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Annual Review of Marine Science
Vol. 7, 2015, Pages: 299-324

Techniques for Quantifying Phytoplankton Biodiversity

Zackary I. Johnson1 and Adam C. Martiny

Marine Laboratory (Nicholas School of the Environment) and Department of Biology, Duke University, Beaufort, North Carolina 28516.

Abstract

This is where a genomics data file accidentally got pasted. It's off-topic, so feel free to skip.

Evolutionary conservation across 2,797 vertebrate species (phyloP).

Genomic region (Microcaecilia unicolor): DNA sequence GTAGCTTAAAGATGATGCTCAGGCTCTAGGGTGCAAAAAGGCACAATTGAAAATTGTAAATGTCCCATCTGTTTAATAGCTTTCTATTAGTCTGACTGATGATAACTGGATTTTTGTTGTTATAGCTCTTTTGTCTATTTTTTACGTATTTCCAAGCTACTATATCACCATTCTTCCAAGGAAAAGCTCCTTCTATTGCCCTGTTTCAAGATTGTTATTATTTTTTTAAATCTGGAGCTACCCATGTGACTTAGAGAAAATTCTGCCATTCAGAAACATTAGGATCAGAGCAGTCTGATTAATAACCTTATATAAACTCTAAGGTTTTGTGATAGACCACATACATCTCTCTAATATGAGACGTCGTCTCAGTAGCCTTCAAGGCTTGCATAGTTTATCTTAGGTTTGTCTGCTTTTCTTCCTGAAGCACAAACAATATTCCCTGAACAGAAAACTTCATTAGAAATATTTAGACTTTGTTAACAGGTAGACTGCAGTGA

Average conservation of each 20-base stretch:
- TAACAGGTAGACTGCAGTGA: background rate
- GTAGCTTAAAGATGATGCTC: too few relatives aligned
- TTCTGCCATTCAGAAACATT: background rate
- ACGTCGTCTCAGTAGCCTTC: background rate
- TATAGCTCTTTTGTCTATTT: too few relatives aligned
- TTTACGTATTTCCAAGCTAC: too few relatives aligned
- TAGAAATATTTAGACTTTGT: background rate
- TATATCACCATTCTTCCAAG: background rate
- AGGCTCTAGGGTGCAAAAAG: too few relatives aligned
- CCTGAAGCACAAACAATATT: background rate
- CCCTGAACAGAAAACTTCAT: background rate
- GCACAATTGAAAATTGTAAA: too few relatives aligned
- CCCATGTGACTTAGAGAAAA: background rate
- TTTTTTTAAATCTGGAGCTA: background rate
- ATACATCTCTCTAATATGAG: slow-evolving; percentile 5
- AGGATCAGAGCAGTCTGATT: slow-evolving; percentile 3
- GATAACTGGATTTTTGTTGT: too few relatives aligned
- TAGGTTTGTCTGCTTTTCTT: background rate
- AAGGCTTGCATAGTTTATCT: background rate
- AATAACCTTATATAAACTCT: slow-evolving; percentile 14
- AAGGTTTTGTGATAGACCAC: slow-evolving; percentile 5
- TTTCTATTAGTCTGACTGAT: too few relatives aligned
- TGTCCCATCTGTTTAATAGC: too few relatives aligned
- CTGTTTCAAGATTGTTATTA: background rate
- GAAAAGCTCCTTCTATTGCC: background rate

The biodiversity of phytoplankton is a core measurement of the state and activity of marine ecosystems. In the context of historical approaches, we review recent major advances in the technologies that have enabled deeper characterization of the biodiversity of phytoplankton. In particular, high-throughput sequencing of single loci/genes, genomes, and communities (metagenomics) has revealed exceptional phylogenetic and genomic diversity whose breadth is not fully constrained. Other molecular tools—such as fingerprinting, quantitative polymerase chain reaction, and fluorescence in situ hybridization—have provided additional insight into the dynamics of this diversity in the context of environmental variability. Techniques for characterizing the functional diversity of community structure through targeted or untargeted approaches based on RNA or protein have also greatly advanced. A wide range of techniques is now available for characterizing phytoplankton communities, and these tools will continue to advance through ongoing improvements in both technology and data interpretation.

 


 
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